The Growing Old Partnership focuses on developing a linked dataset with emphasis on enabling research around income, consumption and wealth of 50-59 year olds and impact on different sectors of the future 60+ population.
Scope and purpose
The Growing Old Theme examines the social and economic issues for individuals, and for society and the economy, as people transition through the period leading up to and beyond the state pension age. In particular, the Partnership identified the need to explore the individual, family and household circumstances, and the choices made within those circumstances, that result in difference in financial security and control around and beyond state pension age. Research of this sort will be supported, upon approval, with data from relevant administrative sources linked to 2011 Census persons in households. There is great interest in when individuals make financial decisions about their retirement, why different decisions are made in similar, or in different, social, economic, family and household circumstances, and what the effects of those different decisions are in the longer term.
To construct and maintain dataset of all those aged 50 - 59 with their household members of any age. The dataset will be curated as an administrative cohort, enabling examination of income, consumption and wealth that may translate to income estimates and other forecasts of financial security for different sectors of the future 60+ population.
Such a dataset would become a building block for future enhancement, with other administrative records track the social and economic paths of the 50+ population, being added in accordance with the direction the Theme Partners’ understanding of research and policy evidence needs.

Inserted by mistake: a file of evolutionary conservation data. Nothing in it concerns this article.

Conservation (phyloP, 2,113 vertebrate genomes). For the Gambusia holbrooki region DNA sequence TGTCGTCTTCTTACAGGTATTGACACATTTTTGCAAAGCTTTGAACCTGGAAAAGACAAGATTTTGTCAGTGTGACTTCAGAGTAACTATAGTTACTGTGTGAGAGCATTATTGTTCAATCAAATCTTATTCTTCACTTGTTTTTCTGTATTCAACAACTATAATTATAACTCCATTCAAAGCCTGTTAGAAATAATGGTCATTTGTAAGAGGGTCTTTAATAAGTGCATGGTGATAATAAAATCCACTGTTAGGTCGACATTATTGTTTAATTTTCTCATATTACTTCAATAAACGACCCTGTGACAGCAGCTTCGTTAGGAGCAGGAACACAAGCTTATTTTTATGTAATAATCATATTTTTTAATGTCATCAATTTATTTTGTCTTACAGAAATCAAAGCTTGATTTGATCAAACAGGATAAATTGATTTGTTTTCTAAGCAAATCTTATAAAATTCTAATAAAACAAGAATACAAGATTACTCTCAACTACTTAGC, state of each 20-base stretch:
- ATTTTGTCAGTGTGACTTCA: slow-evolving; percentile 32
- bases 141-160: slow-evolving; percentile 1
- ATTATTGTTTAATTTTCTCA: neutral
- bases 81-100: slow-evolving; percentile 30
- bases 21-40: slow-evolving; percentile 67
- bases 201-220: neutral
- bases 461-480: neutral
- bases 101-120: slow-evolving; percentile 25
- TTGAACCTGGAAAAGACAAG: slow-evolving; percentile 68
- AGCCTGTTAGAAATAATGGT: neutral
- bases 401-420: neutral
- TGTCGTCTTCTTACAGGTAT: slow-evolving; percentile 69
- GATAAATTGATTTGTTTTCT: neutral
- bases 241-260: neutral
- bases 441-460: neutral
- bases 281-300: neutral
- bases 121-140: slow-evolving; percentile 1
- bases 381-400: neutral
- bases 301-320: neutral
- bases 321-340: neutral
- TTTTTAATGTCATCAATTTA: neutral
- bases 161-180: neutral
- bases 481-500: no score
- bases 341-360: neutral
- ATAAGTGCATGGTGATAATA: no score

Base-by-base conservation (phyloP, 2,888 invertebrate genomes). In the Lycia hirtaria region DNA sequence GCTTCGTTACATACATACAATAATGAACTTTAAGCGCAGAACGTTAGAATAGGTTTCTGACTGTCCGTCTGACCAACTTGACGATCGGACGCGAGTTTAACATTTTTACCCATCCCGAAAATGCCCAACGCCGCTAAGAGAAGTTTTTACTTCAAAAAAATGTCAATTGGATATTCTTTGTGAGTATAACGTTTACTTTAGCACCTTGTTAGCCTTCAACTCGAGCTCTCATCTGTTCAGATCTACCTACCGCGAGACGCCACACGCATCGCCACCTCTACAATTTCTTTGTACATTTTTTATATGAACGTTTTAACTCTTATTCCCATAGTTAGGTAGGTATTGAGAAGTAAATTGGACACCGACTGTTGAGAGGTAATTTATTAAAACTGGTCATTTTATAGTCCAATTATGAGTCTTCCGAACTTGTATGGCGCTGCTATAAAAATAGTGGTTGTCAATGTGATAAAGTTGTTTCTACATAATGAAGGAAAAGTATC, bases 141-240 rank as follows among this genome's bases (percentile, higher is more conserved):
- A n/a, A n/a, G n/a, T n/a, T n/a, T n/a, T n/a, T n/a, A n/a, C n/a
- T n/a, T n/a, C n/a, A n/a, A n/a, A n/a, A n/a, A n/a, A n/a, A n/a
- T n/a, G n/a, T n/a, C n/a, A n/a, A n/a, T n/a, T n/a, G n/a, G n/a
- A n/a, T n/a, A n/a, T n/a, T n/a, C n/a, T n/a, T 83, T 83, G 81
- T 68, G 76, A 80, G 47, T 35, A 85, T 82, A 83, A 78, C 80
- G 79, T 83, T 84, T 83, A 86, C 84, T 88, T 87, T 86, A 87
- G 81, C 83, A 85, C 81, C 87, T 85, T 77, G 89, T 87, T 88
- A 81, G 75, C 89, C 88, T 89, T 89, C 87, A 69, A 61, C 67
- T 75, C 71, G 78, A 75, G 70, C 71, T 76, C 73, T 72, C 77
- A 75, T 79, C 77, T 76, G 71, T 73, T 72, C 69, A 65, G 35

The process we follow from agreement of objective through to use
There are two main approaches to the use of administrative data to enhance research and to fill evidence gaps for themes.
- we will seek to enhance existing longitudinal and cohort studies by assisting them in the acquisition of administrative data relating to the members of those studies, and
- we will create new study datasets, and curate them to provide a data resource that can be the foundation of new scientific research and policy evidence inquiries.
Work currently underway
Initial scoping and partnership development
The first meeting was held on Friday 6th October 2017. Invited Partner organisations sent a representative to the meeting. The agenda asked Partners for their views on the key social and economic issues faced by those aged 50+, what insights are needed to better understand those issues, and therefore what administrative data should be prepared and used to support the necessary scientific research and new evidence to underpin those insights.
The meeting was chaired by Catherine Foot, Director, What Works Centre for Ageing Better
This theme is led by Dr Dermot O'Reilly, Director of the Administrative Data Research Centre in Northern Ireland (ADRC-NI). He is based at the School of Medicine, Dentistry and Biomedical Sciences at Queen’s University Belfast, specialises in Public Health and Social Epidemiology and has carried out extensive research into health inequalities. His interests focus on the effective use of routine data collections to further our understanding of disease and social causes and how this affects society.
Department for Work and Pensions, Office for National Statistics, HM Revenue and Custom, Institute for Fiscal Studies, National Institute for Health and Care Excellence, The Nuffield Foundation, What Works Centre for Wellbeing, UK Data Archive, The Turing Institute, The Pensions Regulator, ESRC, CLOSER.
Correspondence sent out to Partners
Letter of invitation to join the Partnership
Follow-up letter for the first Objective
Monday 5th March 2018, London